1. while

The while statement creates a loop in which code is executed as long as some condition is true. A while loop executes the code contained within its braces until a condition is met. For example,

var count = 0;
while (count < 10) {
// Do something in here.
// Multiple lines are fine.
// Don't forget to increment the counter:
count++;
}

Keep in mind two important aspects of while loops:

  1. The code contained within a while statement might never execute, depending on the starting value of the variable or condition being tested.
  2. The condition being tested by the while statement must be changed within the loop.

Making sure the code executes at least once

In the above example, the variable count is initially set to the number 0. The while statement then runs as follows: the evaluation of the while statement examines the value of the count variable to see whether it is less than 10. Because it is, the code within the braces executes. However, if the value of the count variable was not less than 10, the code within the while statement’s braces would never execute, not even once.

The do...while loop executes code once, no matter what the initial condition is.

Changing the condition

The evaluation of the while statement examines the variable to see whether it is less than 10. If count is less than 10, the code within the while loop executes. One of the lines of code within the while loop increments the count variable using the ++ unary operator, as follows:

count++;

When the code in the while statement finishes executing, the evaluation repeats. Without the code to increment the count variable, count would always be less than 10, so you would have an endless loop.

2. do...while

Unlike the while statement, the do...while statement executes the code contained in its braces at least once. The while statement might read like this: "While the condition is met, run this code". However, the do...while statement might read like this: "Do (or run) this code while the condition is met".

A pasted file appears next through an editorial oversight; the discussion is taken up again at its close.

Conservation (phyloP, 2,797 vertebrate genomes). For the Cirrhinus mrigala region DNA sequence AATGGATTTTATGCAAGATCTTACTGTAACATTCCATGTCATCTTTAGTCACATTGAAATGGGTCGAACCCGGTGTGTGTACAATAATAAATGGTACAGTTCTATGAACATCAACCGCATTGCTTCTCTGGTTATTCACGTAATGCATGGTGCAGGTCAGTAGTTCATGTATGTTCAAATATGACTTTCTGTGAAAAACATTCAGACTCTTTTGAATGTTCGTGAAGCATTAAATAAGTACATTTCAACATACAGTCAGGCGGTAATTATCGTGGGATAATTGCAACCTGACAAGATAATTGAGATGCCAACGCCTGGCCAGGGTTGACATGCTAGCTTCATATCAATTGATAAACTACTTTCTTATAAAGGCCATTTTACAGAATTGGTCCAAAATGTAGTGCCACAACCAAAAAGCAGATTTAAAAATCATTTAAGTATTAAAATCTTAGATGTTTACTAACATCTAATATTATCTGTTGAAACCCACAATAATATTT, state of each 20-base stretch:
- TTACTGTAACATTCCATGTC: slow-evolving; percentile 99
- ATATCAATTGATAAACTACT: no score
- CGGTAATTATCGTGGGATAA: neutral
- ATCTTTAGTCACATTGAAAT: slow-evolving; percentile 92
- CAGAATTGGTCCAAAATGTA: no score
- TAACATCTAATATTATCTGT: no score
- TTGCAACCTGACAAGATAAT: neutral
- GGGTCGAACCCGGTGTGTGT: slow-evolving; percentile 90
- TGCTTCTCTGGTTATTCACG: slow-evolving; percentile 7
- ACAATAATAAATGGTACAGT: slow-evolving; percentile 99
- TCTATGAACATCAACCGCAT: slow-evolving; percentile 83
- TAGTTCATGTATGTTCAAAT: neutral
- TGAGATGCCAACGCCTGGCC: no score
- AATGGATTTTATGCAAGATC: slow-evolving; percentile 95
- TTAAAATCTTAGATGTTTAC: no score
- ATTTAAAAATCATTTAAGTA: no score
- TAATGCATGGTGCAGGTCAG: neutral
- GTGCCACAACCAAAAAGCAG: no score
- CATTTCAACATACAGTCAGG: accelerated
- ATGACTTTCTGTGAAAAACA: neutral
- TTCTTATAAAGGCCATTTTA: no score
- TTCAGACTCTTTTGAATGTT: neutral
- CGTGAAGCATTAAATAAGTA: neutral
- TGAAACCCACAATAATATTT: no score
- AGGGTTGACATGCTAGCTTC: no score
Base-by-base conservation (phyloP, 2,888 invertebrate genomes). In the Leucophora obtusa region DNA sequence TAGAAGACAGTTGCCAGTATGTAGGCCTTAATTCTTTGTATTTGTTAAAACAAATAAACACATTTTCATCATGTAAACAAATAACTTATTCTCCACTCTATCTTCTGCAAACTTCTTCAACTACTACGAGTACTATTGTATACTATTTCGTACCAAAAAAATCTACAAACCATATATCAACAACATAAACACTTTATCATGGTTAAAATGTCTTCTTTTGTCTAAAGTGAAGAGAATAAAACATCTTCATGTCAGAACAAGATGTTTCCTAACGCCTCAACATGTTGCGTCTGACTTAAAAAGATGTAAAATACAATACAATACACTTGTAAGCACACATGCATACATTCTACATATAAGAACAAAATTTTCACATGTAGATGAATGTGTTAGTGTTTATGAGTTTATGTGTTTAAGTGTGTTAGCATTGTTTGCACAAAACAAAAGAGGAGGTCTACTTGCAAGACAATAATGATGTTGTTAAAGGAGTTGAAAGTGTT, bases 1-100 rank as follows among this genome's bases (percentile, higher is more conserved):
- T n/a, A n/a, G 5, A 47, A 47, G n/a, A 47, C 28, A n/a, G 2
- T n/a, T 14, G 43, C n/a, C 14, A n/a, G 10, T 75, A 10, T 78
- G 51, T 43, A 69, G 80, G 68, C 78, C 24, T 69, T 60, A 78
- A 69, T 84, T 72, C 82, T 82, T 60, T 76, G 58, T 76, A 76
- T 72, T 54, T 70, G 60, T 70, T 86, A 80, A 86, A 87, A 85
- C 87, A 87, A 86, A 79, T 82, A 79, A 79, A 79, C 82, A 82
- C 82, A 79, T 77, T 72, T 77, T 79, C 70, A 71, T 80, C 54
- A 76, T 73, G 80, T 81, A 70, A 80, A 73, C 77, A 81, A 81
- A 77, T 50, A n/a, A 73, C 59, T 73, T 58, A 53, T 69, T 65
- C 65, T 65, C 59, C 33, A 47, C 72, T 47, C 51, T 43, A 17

For example,

var count = 0;
do {
alert("Count is " + count);
count++;
}
while (count < 3);

When this code executes, three dialog boxes appear. During the first run, the count variable holds a value of 0 because the variable is still set to the initial value. After running once, the count variable gets incremented. When the while statement is evaluated, count is still less than 3, so the code is executed again.

3. for

A for loop is used in the same way a while loop is, namely, to execute code a certain number of times. You use a for loop to create a loop in which the conditions are initialized, evaluated, and changed in a compact form. For example,

for (var count = 0; count < 10; count++) {
// Execute code here
}

A for statement has three clauses in parentheses. The first clause sets the initial expression. The next clause of a for statement specifies the test expression. The final expression is usually used to increment the counter used for the test.

4. for...in

The for...in loop iterates through the properties of an object, returning the names of the properties themselves. For example,

for (var myProp in myObject) {
alert(myProp + " = " + myObject[myProp]);
}

In this code, the variable myProp gets set to a new property of myObject each time the loop is executed.

5. for each...in

Whereas the for...in construct returns the name of the property, the for each...in loop returns the value of the property. The syntax is essentially the same, but with the addition of the word each. For example,

for each (var myValue in myObject) {
alert(myValue " is in the object.");
}